Comparative prevalence and features of the course of ulcerative colitis in countries of the same geographical meridian: Ukraine-Tunisia. Testing the North-South hypothesis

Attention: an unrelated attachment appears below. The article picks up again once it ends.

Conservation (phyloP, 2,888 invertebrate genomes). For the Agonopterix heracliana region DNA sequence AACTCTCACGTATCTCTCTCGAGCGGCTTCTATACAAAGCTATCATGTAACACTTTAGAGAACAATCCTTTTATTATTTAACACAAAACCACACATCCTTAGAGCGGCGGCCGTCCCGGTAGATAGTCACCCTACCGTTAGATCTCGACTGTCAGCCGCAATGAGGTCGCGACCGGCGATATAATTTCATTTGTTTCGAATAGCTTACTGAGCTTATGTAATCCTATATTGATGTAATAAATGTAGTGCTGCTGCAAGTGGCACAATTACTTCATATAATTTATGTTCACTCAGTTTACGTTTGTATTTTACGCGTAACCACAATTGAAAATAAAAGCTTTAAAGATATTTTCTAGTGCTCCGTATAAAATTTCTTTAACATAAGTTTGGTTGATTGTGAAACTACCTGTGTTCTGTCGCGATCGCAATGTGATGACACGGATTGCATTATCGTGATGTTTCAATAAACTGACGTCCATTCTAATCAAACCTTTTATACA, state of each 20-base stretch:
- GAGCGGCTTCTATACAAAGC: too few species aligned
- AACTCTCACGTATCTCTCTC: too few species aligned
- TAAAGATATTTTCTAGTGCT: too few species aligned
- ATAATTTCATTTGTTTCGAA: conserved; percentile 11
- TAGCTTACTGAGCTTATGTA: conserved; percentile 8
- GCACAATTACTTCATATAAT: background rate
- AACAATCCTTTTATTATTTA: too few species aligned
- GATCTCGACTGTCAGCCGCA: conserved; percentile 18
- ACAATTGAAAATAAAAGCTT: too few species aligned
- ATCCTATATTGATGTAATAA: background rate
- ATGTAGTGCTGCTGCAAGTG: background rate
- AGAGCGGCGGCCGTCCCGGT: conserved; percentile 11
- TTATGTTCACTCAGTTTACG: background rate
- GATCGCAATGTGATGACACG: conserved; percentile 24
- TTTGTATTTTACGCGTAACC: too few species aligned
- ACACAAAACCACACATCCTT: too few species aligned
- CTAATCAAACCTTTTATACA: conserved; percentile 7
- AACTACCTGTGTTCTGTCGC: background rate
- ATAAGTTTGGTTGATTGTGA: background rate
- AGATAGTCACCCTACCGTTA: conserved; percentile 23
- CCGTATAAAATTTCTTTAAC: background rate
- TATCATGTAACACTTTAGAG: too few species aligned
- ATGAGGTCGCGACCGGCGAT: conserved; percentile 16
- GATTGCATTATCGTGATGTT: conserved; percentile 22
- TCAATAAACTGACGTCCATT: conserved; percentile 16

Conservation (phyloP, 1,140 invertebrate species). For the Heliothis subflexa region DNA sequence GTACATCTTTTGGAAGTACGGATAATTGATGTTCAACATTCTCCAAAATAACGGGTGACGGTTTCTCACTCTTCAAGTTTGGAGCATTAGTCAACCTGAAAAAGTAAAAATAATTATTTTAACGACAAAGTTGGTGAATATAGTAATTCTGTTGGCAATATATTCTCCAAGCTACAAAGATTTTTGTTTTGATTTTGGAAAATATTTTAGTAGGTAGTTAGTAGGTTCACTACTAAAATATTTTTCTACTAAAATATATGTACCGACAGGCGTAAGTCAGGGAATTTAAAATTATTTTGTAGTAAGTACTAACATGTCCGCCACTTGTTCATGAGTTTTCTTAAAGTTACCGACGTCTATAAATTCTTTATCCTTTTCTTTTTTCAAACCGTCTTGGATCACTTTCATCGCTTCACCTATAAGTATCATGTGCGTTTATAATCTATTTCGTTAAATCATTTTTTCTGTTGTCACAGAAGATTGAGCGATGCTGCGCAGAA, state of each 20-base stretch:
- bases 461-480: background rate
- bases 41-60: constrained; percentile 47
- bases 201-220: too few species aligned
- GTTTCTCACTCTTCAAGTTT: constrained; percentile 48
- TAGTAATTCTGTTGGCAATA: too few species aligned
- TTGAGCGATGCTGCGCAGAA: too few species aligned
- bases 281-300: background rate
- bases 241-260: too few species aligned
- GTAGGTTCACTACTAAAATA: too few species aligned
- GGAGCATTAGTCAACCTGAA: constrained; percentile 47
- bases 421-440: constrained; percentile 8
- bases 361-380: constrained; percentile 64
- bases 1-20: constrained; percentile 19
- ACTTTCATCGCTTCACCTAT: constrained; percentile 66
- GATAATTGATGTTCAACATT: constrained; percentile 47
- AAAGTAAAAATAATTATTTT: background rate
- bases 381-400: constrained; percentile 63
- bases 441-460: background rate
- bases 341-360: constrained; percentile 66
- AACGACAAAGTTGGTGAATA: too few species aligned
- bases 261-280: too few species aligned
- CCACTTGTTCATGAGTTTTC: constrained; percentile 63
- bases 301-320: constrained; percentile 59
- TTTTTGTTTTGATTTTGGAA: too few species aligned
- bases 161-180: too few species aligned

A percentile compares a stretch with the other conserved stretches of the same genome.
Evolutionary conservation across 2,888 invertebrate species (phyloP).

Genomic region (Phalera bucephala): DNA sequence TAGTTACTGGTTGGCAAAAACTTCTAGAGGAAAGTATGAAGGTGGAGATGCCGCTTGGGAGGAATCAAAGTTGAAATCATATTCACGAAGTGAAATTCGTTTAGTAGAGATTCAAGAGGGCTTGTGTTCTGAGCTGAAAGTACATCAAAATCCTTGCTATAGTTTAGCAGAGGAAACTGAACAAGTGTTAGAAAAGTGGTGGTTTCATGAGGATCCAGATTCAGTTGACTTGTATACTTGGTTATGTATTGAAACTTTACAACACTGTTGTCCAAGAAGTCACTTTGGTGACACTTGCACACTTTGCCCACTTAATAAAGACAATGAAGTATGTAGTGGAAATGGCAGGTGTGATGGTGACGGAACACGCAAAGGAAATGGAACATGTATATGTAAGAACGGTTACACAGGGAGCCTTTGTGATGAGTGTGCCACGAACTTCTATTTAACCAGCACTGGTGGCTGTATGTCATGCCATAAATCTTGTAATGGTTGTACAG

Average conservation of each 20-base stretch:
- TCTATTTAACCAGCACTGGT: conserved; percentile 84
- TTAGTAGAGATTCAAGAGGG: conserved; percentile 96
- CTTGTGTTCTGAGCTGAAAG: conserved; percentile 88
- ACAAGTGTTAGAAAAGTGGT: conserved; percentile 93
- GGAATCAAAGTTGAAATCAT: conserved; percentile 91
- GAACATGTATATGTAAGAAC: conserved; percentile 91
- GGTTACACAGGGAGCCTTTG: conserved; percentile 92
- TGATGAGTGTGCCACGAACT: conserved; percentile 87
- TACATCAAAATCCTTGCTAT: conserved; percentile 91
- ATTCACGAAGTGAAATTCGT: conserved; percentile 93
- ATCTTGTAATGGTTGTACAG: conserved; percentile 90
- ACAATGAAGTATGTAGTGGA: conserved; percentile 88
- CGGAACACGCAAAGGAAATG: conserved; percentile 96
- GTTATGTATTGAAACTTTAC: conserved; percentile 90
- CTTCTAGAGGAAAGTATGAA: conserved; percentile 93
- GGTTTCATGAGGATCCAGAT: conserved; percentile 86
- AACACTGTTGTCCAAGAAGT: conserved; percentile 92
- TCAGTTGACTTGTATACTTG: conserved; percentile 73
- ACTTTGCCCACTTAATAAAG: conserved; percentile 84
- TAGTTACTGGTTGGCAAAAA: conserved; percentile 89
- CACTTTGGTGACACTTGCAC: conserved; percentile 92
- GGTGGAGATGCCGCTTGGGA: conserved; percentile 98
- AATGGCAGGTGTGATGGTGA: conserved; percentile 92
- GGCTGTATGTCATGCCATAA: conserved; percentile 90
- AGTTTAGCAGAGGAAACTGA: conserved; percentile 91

Background. Chronic inflammatory bowel diseases (ulcerative colitis (UC) and Crohn’s disease) are severe, incurable illnesses accompanied by loss of work ability and early death due to their complications in most cases. The real prevalence of these diseases remains poorly understood because of statistical reporting built on patients’ access to medical care. The purpose of the work was to carry out a comparative analysis of the prevalence and features of UC course in Ukraine and Tunisia located on the same geographic meridian at a distance of 1,626 km. Results. When comparing the features of UC course in the inhabitants of two countries — Ukraine and Tunisia located on the same geographical meridian at a distance of more than 1,600 km, the gradient factor within the European continent can be traced. This is manifested in the fact that UC is more often affect the younger population of Tunisia (the average age is 37 years, compared to 45 years for Ukrainians); in addition, among Tunisians patients with UC, there are 1.5 times more men than women. There is the predominance of pancolitis and severe course of the disease in Ukrainian patients with UC. Conclusions. Thus, when analyzing the population of UC patients in Ukraine and Tunisia, the incidence of UC in the Ukrainian population appeared to be increased. Ulcerative colitis in Ukrainian patients has more common forms and severe course than in patients from Tunisia. This is due to the peculiarities of environmental factors, genetic predisposition, changes in immunity and intestinal microbiome and confirms the North-South hypothesis.
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